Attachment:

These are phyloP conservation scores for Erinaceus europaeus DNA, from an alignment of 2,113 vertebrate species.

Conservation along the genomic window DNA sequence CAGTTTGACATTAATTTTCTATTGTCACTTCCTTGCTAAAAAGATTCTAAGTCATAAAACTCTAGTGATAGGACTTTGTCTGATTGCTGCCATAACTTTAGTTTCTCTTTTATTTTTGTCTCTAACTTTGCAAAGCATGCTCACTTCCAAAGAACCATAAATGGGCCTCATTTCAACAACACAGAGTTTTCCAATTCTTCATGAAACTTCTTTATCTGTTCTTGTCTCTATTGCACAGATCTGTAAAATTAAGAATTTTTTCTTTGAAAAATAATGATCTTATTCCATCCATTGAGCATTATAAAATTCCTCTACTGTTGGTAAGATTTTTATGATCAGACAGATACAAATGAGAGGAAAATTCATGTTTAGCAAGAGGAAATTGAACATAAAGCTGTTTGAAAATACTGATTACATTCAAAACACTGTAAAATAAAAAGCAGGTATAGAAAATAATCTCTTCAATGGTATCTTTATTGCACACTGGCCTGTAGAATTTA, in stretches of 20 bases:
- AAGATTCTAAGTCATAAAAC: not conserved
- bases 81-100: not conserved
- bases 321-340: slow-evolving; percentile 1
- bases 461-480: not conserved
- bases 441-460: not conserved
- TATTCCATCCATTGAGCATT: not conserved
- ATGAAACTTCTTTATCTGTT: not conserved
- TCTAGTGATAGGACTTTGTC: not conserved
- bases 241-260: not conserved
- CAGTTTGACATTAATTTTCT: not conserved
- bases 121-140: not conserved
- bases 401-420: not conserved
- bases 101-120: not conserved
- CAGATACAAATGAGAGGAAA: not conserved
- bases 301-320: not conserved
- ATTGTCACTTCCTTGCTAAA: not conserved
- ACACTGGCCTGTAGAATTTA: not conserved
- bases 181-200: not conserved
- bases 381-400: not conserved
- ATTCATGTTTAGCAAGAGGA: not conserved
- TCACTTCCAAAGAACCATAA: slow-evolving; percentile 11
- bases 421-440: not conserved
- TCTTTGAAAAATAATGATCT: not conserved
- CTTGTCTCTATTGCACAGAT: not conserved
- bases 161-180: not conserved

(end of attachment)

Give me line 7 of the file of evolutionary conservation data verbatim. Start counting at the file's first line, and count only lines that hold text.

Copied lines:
- bases 441-460: not conserved